America's City of Lights isn't known for its nature photography, but nearby areas make it worth considering for scenics and more
By Rob Sheppard
The main drive into the park north of the visitor center is incredible. You almost have to go through it twice—once in awe of what you're seeing and the second time to photograph. The road goes high and low, and accesses a whole range of landscapes, from intimate canyons to expansive scenes that head off toward Arizona. You'll find various colors of rock and some sand dunes.
The area at the north end heading toward the White Domes and around the Gibraltar Rock offer spectacular late-light and sunset scenics. There's a parking area near the huge rock formation that reminded someone of the real Gibraltar Rock. From there, you can see almost 360 degrees for an amazing variety of rock landscapes. A longish lens is helpful, especially a telephoto zoom. As the sun sets, this landscape changes rapidly, making a zoom lens a real benefit to keep up with all the changing compositions.
Day fees are $6 per car. Visitor center hours are 8:30 a.m. to 4:30 p.m. There are east and west entrances on SR 169.
Lake Mead Recreation Area If you enjoy solitude and wilderness, you'll fall in love with the lesser-known Lake Mead Recreation Area along SR 169 from Overton to North Las Vegas or Henderson. This area is open 24 hours a day, every day, so you never have a problem finding an ideal sunrise or sunset location—and all of it's easily within an hour of the Strip.
Most people who think of the Lake Mead Recreation Area (National Park Service) think about the reservoir itself—the Hoover Dam at its base is an astounding feat of engineering—but the lake and dam aren't seen on the SR 169 route. It's the extraordinary landscapes along the route that are the attraction for me. These are so little known that there are never crowds, yet you can find rock, desert and mountain landscapes as dramatic as you'll find anywhere.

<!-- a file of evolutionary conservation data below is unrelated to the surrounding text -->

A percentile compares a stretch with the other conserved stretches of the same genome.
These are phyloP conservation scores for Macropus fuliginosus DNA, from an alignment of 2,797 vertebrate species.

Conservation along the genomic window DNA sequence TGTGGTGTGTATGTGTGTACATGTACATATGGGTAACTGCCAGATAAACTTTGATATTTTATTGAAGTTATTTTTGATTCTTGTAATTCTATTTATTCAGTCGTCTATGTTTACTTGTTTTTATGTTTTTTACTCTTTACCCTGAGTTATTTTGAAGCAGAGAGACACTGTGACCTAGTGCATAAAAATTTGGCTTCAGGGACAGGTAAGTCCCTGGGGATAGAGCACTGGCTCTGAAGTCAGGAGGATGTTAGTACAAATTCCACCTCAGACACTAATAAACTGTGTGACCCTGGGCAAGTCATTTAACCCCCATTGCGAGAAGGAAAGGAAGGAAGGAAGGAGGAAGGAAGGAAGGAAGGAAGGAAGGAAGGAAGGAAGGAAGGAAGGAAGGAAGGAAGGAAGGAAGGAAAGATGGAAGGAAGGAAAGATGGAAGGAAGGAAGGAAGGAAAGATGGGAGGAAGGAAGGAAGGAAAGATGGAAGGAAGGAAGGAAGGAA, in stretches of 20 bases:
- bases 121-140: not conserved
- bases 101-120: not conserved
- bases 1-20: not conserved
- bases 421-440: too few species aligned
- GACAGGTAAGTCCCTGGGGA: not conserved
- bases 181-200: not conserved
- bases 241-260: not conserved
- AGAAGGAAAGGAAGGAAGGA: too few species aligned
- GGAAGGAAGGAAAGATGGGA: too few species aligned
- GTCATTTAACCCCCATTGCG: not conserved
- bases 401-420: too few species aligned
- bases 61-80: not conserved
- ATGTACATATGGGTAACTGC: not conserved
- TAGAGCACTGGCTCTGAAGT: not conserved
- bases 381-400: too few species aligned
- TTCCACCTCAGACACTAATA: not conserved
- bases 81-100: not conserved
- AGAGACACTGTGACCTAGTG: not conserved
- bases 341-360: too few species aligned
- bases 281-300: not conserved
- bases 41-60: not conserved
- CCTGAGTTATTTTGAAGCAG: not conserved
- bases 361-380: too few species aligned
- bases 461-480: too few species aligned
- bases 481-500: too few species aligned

The drive is eye-opening as you head east from North Las Vegas on Lake Mead Boulevard and travel through growing developments until you go through a "pass" of sorts between some rocky hills, and all houses stop. Enter the Mojave Desert and everything changes. You reach the entry gate, pay a day fee of $3 per car for five days of visits, and continue on to SR 169.
At that junction is where the drama really begins. As you drive northeast, you'll begin to see compositions unfolding constantly around you. Look to the north and west of the road and you'll see Nevada's Muddy Mountains. I always thought that was an odd name for mountains until I saw them. They look like a giant put a thick layer of mud over rocks, then over the years, the mud began to break off, revealing the rocks underneath, but still holding the "rounded mud" everywhere else. With the right light and a telephoto lens, you can show off these unique geologic structures.
You'll drive through a whole range of scenery, from desert washes to rounded black cinder hills. For me, the most spectacular section is from the Callville Bay road turnoff to the Redstone Picnic area. There are multiple overlooks all along the way, each one showing different views of the mountains with the rolling shapes and eroded forms of the badlands-like desert landscape nearby. Trails lead into some attractive photo spots, and you don't have to go far to reach them.
The Redstone Picnic area is one of those terrific places that you could spend days at photographing and not duplicate anything. The red rocks surrounding the parking lot are of the same stuff seen in Valley of Fire and Red Rock Canyon. Here, though, there are rarely crowds and you're free to move throughout the area. There are hundreds of little arches and unique rock formations, but they're easy to miss among the big rock forms that are also there.